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GENERATION A  by Douglas Coupland


by Douglas Coupland

Pub Date: Dec. 1st, 2009
ISBN: 978-1-4391-5701-5
Publisher: Scribner

Five iconoclasts are drawn together by their reactions to an extraordinary bee sting.

Perhaps no other postmodern author wields such a wildly split personality as Coupland (The Gum Thief, 2007, etc.). His worst instincts are on full display in this disingenuous, warmed-over retread of Generation X. The story picks up in the near future as an unconnected quintet of rotating narrators amuse themselves with futuristic hobbies ranging from drawing sketches in a cornfield with satellite imagery to making “earth sandwiches” using GPS coordinates and cell phones. “It’s an Internet thing,” says New Zealander Samantha, without a hint of irony. Her fellow protagonists are Harj, an earnest Sri Lankan call-center manager; Iowa farmboy Zack; Julien, a caustic French gamer; and Diana, a Tourette’s sufferer. Coupland’s premise isn’t bad (by his standards): When the five are stung by bees at exactly the same moment, they’re whisked away by government drones and briefly thrust into the spotlight as Internet celebrities, which allows the author to hurl his usual volleys about the wired world. He also manufactures an interesting subplot about the world’s addiction to Solon, a “chronosuppressive” drug that eliminates anxiety about the future. But just as the characters are beginning to assert themselves, they’re whisked off to a remote island off the coast of Canada and encouraged by their mysterious host to spin short stories, the telling of which occupies the remainder of the text. If this sounds like a construct created specifically to make a point, it is. The point? The mystery drug draws its users away from the present in the same manner that reading a good book does. Coupland’s increasingly flip prose and his propensity to hit you over the head with social commentary, however, make this is a not-very-good book.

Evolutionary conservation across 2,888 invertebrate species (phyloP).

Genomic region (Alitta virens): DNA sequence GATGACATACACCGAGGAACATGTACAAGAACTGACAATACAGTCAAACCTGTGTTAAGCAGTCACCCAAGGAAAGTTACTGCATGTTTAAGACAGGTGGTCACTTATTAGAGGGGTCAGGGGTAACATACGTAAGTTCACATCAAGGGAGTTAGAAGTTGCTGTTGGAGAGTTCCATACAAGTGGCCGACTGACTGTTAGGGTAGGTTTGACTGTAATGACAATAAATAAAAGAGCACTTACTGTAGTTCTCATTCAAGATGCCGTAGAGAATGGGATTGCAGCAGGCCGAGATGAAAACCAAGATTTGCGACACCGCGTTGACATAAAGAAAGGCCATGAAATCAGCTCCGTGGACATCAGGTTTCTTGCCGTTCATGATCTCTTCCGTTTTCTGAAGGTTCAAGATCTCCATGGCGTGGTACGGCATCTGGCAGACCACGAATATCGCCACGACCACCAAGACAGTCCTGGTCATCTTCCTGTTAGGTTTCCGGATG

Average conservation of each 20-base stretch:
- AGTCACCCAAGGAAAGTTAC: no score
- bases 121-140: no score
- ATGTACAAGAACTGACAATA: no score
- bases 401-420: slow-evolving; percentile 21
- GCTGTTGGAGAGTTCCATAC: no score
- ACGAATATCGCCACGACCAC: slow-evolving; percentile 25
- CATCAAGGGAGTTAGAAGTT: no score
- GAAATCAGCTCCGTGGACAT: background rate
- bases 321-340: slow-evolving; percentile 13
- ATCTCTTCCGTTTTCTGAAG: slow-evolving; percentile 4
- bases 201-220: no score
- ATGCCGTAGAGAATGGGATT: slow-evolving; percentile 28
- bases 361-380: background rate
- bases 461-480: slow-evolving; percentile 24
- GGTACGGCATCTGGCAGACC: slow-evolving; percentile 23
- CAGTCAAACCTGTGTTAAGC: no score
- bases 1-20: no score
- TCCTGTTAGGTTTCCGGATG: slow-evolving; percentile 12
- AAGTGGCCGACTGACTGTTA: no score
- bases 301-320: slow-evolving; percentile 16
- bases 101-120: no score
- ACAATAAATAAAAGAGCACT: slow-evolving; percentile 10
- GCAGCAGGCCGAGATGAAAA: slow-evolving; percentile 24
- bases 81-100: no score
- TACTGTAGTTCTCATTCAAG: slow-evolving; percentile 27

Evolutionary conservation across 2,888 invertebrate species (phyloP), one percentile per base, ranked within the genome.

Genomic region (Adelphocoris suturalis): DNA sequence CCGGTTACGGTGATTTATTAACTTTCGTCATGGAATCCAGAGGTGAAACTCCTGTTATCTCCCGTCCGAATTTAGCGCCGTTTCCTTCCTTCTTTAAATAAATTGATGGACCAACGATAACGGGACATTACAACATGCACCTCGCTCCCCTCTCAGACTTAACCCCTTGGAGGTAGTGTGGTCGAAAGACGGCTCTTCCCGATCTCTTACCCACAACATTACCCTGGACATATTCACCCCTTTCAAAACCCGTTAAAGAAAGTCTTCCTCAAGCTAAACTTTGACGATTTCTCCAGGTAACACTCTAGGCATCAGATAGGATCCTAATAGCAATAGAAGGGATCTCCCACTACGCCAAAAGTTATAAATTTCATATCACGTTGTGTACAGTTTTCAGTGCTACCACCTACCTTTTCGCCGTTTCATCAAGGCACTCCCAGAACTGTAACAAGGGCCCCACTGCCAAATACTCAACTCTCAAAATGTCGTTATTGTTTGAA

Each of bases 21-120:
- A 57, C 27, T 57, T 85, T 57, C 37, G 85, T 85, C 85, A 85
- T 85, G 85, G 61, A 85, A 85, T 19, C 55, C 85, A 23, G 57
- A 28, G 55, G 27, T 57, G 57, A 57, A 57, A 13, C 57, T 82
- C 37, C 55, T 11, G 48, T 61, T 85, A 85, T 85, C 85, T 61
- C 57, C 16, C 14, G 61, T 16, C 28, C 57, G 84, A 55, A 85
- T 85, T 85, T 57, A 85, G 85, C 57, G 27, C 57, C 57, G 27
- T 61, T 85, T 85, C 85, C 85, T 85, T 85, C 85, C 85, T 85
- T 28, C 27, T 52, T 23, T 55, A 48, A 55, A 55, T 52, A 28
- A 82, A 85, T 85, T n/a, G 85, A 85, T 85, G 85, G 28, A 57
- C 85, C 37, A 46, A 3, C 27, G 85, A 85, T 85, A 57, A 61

Generation X with less snark, less plot and much less interesting characters.